From The Pueblo Chieftain (Chris Woodka):
When large tracts of land are disturbed, it takes more than good intentions to return it to something approaching a natural state.
The recipe includes water, seeds, know-how and — most importantly — time.
Those lessons have been learned in the most painful way over time in the Arkansas Valley as farmland has been taken out of production, sacrificed for pipelines, scorched by drought or ravaged by fire.
Fears that those lessons have not been learned well enough have surfaced this month as a patchwork plan for farm dryups was revealed by Arkansas River Farms. The company plans to dry up about 6,700 acres of the 14,400 acres it owns on the Fort Lyon Canal, using it to support wells on farm ground elsewhere.
The most painful lesson came for Ordway in 2008, when a fire ripped through dried-up farms in Crowley County that were no longer the responsibility of those who took the water off the land. The fire, started by a controlled burn fanned by winds, claimed two lives, 16 homes and 9,000 acres of mostly former farmland.
Water was first taken off farms in Crowley County in the 1980s, when water owned by a cattle feeding operation was sold to Colorado Springs, and most remaining Colorado Canal shares were snapped up by Aurora. By that time Colorado Springs and Pueblo had bought Twin Lakes shares that had provided supplemental water for Crowley County farms for decades.
Water courts insisted on revegetation plans when the Colorado Canal shares were converted in the late 1980s, as well as for the dry-up of farms on the Rocky Ford Ditch by Aurora. Those plans appeared to be complete, only to fall apart.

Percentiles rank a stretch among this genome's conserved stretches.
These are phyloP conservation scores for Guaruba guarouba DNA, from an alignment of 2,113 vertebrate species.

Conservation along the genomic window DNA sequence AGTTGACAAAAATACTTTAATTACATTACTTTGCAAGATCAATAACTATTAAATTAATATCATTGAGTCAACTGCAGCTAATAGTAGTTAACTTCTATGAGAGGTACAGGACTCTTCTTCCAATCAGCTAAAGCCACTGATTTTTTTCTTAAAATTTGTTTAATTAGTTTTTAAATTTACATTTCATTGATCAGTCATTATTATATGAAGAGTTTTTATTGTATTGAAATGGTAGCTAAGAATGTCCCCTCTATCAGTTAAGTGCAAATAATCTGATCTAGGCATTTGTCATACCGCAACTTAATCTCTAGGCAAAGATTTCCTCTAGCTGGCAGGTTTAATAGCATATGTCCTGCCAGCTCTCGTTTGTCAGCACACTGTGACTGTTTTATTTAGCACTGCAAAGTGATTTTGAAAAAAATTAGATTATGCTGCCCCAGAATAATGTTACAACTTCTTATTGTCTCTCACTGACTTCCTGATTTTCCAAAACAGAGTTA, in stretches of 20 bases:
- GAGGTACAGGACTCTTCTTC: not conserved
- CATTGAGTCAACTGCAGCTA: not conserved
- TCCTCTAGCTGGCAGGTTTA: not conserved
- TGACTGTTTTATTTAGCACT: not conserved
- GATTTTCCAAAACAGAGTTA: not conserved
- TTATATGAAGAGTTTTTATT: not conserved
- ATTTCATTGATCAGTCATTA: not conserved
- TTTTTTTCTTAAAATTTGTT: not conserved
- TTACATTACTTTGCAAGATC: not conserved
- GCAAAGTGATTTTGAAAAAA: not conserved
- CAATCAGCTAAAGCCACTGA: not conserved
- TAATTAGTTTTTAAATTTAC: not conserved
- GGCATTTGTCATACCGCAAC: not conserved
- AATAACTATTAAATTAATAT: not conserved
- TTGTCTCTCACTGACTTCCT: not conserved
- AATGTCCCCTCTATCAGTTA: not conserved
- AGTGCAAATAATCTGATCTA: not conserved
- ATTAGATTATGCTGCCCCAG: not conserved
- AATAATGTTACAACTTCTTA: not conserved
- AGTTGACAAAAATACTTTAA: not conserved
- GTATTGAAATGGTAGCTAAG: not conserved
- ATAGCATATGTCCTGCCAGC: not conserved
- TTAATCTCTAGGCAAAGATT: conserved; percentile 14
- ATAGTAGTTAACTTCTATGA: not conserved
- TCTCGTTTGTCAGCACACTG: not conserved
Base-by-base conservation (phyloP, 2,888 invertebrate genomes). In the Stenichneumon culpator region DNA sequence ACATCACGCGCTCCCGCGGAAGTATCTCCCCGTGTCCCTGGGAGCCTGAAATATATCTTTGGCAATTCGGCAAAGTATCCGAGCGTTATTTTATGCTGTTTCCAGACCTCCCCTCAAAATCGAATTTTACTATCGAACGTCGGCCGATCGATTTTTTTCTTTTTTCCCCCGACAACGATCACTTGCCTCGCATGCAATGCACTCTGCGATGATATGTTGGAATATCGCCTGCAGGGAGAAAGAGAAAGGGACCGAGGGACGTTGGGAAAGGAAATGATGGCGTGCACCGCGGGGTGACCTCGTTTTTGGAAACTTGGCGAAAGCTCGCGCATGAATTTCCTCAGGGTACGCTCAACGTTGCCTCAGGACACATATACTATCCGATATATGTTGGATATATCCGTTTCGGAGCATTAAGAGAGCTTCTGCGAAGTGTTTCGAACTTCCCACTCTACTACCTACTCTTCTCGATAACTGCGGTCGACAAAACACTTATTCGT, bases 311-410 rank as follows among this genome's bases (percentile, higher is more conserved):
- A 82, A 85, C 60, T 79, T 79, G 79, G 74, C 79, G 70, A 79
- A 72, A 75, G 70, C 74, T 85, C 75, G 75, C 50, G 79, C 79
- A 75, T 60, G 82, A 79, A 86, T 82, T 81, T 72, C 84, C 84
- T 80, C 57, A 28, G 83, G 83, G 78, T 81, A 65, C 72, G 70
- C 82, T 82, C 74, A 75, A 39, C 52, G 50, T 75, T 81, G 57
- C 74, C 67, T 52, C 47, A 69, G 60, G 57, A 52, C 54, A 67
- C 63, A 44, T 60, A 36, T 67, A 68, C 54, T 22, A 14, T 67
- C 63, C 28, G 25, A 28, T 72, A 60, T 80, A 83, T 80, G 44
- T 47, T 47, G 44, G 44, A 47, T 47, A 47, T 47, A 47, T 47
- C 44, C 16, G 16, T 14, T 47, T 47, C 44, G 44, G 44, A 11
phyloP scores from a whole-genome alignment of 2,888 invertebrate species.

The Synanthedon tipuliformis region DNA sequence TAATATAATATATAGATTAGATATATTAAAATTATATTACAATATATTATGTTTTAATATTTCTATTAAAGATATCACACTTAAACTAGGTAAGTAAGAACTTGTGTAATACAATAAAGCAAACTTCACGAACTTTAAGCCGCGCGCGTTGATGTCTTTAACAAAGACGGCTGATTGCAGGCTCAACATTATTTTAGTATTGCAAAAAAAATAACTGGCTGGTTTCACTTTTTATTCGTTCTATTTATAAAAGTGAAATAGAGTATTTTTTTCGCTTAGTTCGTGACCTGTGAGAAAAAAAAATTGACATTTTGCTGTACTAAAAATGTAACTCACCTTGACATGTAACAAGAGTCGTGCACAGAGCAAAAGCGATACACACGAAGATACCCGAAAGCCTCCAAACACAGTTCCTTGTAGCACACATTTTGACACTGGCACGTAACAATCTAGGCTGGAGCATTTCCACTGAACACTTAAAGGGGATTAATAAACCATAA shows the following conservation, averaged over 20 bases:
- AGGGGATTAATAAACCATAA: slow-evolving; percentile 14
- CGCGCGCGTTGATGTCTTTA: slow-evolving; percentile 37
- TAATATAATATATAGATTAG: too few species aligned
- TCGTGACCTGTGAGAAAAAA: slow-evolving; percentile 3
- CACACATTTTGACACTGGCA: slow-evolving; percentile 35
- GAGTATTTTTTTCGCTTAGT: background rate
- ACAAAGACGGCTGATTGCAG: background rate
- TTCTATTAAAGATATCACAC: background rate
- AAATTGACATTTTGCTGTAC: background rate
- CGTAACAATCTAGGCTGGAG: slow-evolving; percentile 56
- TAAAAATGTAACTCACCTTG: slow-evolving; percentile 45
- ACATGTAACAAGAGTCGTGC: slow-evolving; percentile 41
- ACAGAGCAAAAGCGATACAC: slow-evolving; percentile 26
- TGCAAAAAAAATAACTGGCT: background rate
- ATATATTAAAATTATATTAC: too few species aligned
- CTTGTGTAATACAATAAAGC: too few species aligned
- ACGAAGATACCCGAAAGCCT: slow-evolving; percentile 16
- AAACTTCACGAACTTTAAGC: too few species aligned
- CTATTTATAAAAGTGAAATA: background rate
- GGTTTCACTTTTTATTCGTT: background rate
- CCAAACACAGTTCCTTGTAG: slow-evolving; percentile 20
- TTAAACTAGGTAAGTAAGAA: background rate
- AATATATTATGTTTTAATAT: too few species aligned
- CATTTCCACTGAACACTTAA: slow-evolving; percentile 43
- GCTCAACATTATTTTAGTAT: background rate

Shortly after the 2008 fire, the Lower Arkansas Valley Water Conservancy District sighted in on the dry-up as an important contributing factor.
Not long after, the district was successful in obtaining tougher court provisions for the Tri-State Generation and Transmission Association purchase of nearly half of the Amity Canal. Annual reports on all dry-ups, temporary or permanent were required in perpetuity. It has been successful in applying it in other water cases since then.
And this year, Aurora returned to lands dried up in its 1999 purchase of Rocky Ford Ditch shares even after revegetation was certified by a panel of experts. The drought had damaged some of the vegetation, so Aurora used some of its water to try to reestablish the grasses.
Aurora in 2000 had to come back to Rocky Ford land that was improperly revegetated from its first purchase.
All of which feeds into continued concern about the announced dry-ups on the Fort Lyon.
“Who’s going to have long-term responsibility to make sure this gets done?” said Jay Winner, general manager of the Lower Ark district. “We are looking at assuring revegetation in perpetuity, and it should be the responsibility of those who are moving the water.”
Winner pointed to contracts when water was sold to the Lower Arkansas Water Management Authority that required landowners who had sold their water to protect the land. That led to large dust storms blowing across the landscape – even across highways — during the recent drought. “When you see that — people have died from that — you realize that it should be the responsibility forever of those who are using the water,” Winner said.
One of the questions posed to Karl Nyquist, a partner in Arkansas River Farms, last week was whether water could return to lands that were dried up. The answer was uncertain.
Two conservation districts in Bent and Prowers counties are proposing a plan to monitor revegetation efforts in the Arkansas River Farms dry-up.
It’s modeled after Aurora’s most recent efforts, trying to incorporate all of the lessons which have been learned so far. They have pitched it to county commissioners before an application to change the use of water has been filed.
“What I told them was to not be in such a hurry,” said Bill Long, Bent County commissioner.
Fort Lyon Canal’s shareholders will have a hearing about the Arkansas River Farms plan on Jan. 28-29. But Long said the issues should be hashed out in water court, rather than predetermined.
On revegetation, Winner agrees.
“I believe the water court needs to be the policeman,” Winner said.